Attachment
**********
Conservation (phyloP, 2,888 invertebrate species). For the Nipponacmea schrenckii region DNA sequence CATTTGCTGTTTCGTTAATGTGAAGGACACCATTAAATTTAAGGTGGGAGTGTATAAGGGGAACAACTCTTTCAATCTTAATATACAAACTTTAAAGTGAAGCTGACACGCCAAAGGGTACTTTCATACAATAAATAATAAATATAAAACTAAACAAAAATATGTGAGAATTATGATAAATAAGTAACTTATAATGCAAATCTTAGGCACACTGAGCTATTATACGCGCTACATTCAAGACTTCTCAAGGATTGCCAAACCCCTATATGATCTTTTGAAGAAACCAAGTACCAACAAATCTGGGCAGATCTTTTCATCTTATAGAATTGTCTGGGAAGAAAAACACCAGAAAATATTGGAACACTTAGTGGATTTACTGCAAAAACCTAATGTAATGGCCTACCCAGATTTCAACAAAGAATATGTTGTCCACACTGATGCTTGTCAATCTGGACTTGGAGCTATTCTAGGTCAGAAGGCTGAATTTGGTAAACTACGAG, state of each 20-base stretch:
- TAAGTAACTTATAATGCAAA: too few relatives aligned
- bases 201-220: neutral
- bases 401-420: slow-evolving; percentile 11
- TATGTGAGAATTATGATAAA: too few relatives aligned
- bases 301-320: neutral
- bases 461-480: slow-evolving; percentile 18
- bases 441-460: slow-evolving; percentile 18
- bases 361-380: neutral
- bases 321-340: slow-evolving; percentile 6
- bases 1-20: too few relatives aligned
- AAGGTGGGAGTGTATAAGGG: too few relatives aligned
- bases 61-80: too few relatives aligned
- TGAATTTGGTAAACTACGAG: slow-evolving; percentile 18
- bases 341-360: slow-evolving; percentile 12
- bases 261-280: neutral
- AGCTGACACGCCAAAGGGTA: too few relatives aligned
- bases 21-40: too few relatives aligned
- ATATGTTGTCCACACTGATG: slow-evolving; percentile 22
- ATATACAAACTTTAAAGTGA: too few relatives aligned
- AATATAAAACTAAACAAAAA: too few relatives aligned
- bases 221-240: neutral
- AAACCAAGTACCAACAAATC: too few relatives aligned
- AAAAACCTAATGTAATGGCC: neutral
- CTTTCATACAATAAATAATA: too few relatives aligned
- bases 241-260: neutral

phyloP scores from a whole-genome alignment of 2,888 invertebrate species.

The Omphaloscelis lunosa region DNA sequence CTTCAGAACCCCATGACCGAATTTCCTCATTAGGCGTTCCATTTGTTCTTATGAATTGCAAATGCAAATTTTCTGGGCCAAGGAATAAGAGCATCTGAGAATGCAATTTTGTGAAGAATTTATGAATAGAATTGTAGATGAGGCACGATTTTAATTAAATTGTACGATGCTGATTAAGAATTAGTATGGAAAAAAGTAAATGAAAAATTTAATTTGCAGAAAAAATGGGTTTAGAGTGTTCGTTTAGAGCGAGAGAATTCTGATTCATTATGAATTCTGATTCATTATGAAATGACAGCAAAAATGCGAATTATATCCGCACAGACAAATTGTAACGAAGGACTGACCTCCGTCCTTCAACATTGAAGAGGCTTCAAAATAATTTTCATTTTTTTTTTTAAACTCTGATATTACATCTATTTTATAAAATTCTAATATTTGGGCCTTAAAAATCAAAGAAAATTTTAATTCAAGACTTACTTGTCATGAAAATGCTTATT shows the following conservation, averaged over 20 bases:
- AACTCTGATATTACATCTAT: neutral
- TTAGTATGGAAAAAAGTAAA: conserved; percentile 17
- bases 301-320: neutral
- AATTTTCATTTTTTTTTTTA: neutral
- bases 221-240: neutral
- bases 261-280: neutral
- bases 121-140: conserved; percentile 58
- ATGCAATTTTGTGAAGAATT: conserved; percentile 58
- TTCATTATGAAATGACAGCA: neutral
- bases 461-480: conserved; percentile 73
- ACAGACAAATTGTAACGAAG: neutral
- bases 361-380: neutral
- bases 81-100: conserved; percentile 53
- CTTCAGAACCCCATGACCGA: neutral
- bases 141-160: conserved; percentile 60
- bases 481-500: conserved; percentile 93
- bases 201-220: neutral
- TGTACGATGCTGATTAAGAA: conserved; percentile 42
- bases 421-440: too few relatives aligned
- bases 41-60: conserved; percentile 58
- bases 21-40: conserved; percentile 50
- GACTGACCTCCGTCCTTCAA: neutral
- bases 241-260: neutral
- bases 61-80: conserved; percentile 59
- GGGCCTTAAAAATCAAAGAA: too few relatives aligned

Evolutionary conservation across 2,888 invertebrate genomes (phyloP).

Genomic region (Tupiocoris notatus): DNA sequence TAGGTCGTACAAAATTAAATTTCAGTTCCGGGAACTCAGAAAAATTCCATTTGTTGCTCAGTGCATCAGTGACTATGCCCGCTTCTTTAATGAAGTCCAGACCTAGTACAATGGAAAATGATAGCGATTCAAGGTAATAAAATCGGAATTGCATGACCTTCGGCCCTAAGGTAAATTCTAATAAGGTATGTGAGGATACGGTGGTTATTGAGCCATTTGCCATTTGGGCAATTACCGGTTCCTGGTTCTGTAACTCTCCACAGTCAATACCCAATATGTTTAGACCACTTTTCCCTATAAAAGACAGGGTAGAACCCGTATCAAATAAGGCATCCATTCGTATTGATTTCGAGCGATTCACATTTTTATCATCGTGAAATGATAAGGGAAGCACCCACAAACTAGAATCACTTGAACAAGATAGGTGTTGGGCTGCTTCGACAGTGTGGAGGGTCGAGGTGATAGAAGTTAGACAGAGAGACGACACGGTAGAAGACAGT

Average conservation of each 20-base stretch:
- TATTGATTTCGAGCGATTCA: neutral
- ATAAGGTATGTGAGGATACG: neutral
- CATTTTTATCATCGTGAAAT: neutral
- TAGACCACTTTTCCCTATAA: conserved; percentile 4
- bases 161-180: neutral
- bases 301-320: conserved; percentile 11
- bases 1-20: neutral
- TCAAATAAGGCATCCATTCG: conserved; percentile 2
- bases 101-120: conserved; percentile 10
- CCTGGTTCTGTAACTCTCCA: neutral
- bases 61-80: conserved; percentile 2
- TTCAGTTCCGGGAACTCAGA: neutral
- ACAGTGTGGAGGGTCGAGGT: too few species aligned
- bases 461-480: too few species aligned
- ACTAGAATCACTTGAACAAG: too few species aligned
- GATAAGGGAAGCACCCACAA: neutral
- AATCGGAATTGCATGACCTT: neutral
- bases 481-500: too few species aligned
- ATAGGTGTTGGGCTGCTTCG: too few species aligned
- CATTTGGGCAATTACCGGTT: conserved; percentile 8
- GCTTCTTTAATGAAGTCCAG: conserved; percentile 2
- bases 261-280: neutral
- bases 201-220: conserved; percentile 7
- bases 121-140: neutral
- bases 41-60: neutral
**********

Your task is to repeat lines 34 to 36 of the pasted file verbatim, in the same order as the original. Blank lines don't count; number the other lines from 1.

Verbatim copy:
- bases 261-280: neutral
- bases 121-140: conserved; percentile 58
- ATGCAATTTTGTGAAGAATT: conserved; percentile 58